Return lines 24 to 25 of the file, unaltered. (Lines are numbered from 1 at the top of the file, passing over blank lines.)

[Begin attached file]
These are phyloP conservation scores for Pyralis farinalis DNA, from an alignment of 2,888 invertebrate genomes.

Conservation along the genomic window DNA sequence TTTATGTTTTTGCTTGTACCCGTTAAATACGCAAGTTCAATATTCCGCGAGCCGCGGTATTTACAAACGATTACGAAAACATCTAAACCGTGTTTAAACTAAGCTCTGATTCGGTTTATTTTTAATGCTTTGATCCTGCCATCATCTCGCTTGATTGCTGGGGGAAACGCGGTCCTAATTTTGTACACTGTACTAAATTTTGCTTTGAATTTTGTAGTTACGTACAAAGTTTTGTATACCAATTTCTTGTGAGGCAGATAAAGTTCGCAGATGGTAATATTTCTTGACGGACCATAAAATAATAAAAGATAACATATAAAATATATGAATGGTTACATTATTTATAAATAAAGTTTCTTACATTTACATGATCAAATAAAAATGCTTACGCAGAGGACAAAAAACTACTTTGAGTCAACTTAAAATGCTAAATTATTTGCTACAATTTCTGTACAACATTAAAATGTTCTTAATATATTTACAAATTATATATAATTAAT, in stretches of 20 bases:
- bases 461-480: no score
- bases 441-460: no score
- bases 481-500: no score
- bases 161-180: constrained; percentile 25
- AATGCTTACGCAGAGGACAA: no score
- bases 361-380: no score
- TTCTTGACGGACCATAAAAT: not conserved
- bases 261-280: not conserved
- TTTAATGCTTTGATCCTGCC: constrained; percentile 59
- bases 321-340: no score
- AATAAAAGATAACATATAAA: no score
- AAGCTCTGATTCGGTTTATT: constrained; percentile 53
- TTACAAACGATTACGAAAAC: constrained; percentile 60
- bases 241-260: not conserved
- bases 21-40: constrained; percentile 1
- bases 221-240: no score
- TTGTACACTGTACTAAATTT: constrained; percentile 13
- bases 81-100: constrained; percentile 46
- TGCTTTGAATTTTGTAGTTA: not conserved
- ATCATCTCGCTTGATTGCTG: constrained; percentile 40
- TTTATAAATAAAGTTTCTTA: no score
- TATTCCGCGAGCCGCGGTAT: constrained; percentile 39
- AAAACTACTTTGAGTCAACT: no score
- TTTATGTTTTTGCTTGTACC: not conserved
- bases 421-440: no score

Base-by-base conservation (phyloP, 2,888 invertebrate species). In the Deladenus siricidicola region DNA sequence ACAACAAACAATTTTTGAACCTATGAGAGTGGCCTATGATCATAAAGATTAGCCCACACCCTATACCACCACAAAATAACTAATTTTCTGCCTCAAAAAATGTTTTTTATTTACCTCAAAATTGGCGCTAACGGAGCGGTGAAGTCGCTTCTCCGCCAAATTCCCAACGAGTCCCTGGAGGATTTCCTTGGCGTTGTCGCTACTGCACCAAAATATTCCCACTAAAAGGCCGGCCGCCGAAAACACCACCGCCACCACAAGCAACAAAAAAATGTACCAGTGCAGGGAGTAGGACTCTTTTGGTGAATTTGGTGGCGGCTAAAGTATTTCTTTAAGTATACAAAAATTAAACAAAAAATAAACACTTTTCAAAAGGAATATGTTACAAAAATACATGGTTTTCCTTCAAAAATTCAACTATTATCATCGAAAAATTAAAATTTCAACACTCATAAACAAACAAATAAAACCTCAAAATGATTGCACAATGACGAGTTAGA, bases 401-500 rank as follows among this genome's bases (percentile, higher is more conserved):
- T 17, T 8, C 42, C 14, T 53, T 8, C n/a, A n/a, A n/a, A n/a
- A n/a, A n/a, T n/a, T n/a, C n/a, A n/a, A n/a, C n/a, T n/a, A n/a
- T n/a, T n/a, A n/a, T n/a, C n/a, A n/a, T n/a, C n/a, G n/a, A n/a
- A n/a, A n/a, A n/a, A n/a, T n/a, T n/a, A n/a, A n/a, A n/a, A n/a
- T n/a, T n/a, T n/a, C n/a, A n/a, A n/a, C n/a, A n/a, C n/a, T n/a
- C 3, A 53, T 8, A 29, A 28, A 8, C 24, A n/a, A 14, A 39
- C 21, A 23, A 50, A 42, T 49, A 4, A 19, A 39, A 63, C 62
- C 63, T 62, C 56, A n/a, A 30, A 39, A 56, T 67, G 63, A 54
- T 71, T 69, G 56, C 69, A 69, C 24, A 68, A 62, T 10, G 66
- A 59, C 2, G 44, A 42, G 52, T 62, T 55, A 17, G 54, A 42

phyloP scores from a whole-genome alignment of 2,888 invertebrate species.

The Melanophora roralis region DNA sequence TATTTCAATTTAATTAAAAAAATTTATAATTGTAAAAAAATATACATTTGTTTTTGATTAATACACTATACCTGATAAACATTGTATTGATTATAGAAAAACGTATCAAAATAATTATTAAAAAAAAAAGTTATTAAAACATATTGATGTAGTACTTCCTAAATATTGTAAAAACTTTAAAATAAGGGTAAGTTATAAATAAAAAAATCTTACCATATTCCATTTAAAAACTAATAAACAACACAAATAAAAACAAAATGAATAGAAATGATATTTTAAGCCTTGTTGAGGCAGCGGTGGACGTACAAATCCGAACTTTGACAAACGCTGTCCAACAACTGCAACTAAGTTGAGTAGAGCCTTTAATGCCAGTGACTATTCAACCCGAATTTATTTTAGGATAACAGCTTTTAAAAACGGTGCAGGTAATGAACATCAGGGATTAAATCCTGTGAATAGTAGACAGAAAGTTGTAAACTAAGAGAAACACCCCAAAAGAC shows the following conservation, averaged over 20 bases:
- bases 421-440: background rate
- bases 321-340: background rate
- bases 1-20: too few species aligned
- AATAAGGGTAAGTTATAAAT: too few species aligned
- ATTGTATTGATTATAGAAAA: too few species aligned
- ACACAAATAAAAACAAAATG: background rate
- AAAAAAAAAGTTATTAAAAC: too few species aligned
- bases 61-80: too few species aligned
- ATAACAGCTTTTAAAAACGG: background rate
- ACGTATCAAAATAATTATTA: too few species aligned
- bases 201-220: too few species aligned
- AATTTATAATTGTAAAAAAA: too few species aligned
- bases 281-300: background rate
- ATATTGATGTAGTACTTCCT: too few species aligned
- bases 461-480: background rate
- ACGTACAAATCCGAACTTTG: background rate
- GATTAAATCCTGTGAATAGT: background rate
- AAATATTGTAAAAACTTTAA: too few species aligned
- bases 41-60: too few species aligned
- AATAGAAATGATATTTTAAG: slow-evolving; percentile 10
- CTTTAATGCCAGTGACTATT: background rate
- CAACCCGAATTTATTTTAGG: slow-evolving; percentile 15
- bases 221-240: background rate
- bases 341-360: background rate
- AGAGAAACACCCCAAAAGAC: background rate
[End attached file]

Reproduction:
- TATTCCGCGAGCCGCGGTAT: constrained; percentile 39
- AAAACTACTTTGAGTCAACT: no score